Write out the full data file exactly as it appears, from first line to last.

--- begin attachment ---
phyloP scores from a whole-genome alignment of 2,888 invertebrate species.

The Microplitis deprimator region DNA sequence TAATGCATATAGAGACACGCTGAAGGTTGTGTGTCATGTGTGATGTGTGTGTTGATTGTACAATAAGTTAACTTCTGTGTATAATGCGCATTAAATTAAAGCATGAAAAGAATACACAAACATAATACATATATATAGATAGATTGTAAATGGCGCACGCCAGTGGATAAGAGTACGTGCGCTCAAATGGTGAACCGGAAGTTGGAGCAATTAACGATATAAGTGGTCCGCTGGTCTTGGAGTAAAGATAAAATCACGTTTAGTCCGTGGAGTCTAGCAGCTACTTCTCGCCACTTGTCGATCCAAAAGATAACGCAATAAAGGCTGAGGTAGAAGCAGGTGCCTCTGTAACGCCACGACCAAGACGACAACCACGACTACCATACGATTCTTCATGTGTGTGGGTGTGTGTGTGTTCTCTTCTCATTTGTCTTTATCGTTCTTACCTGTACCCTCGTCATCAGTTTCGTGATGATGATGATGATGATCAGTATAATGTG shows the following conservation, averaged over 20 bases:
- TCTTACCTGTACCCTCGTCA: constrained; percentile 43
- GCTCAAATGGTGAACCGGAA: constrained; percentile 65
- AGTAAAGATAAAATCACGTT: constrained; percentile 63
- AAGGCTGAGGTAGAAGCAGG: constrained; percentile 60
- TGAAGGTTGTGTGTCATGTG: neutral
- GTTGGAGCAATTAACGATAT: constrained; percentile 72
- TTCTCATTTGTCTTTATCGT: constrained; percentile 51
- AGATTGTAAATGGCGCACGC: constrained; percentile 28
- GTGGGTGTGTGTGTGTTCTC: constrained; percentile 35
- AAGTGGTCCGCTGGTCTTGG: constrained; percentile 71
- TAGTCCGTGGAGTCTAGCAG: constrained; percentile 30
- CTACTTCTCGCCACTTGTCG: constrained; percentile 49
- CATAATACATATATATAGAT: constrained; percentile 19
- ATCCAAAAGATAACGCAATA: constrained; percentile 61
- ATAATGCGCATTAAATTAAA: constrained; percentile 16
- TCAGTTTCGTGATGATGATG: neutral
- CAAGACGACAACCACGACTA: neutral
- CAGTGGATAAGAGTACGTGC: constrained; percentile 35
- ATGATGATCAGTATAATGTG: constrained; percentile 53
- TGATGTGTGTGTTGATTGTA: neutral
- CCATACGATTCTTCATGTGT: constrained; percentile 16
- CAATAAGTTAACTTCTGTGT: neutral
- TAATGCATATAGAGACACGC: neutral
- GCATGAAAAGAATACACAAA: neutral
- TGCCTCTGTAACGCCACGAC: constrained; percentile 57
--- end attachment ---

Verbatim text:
phyloP scores from a whole-genome alignment of 2,888 invertebrate species.

The Microplitis deprimator region DNA sequence TAATGCATATAGAGACACGCTGAAGGTTGTGTGTCATGTGTGATGTGTGTGTTGATTGTACAATAAGTTAACTTCTGTGTATAATGCGCATTAAATTAAAGCATGAAAAGAATACACAAACATAATACATATATATAGATAGATTGTAAATGGCGCACGCCAGTGGATAAGAGTACGTGCGCTCAAATGGTGAACCGGAAGTTGGAGCAATTAACGATATAAGTGGTCCGCTGGTCTTGGAGTAAAGATAAAATCACGTTTAGTCCGTGGAGTCTAGCAGCTACTTCTCGCCACTTGTCGATCCAAAAGATAACGCAATAAAGGCTGAGGTAGAAGCAGGTGCCTCTGTAACGCCACGACCAAGACGACAACCACGACTACCATACGATTCTTCATGTGTGTGGGTGTGTGTGTGTTCTCTTCTCATTTGTCTTTATCGTTCTTACCTGTACCCTCGTCATCAGTTTCGTGATGATGATGATGATGATCAGTATAATGTG shows the following conservation, averaged over 20 bases:
- TCTTACCTGTACCCTCGTCA: constrained; percentile 43
- GCTCAAATGGTGAACCGGAA: constrained; percentile 65
- AGTAAAGATAAAATCACGTT: constrained; percentile 63
- AAGGCTGAGGTAGAAGCAGG: constrained; percentile 60
- TGAAGGTTGTGTGTCATGTG: neutral
- GTTGGAGCAATTAACGATAT: constrained; percentile 72
- TTCTCATTTGTCTTTATCGT: constrained; percentile 51
- AGATTGTAAATGGCGCACGC: constrained; percentile 28
- GTGGGTGTGTGTGTGTTCTC: constrained; percentile 35
- AAGTGGTCCGCTGGTCTTGG: constrained; percentile 71
- TAGTCCGTGGAGTCTAGCAG: constrained; percentile 30
- CTACTTCTCGCCACTTGTCG: constrained; percentile 49
- CATAATACATATATATAGAT: constrained; percentile 19
- ATCCAAAAGATAACGCAATA: constrained; percentile 61
- ATAATGCGCATTAAATTAAA: constrained; percentile 16
- TCAGTTTCGTGATGATGATG: neutral
- CAAGACGACAACCACGACTA: neutral
- CAGTGGATAAGAGTACGTGC: constrained; percentile 35
- ATGATGATCAGTATAATGTG: constrained; percentile 53
- TGATGTGTGTGTTGATTGTA: neutral
- CCATACGATTCTTCATGTGT: constrained; percentile 16
- CAATAAGTTAACTTCTGTGT: neutral
- TAATGCATATAGAGACACGC: neutral
- GCATGAAAAGAATACACAAA: neutral
- TGCCTCTGTAACGCCACGAC: constrained; percentile 57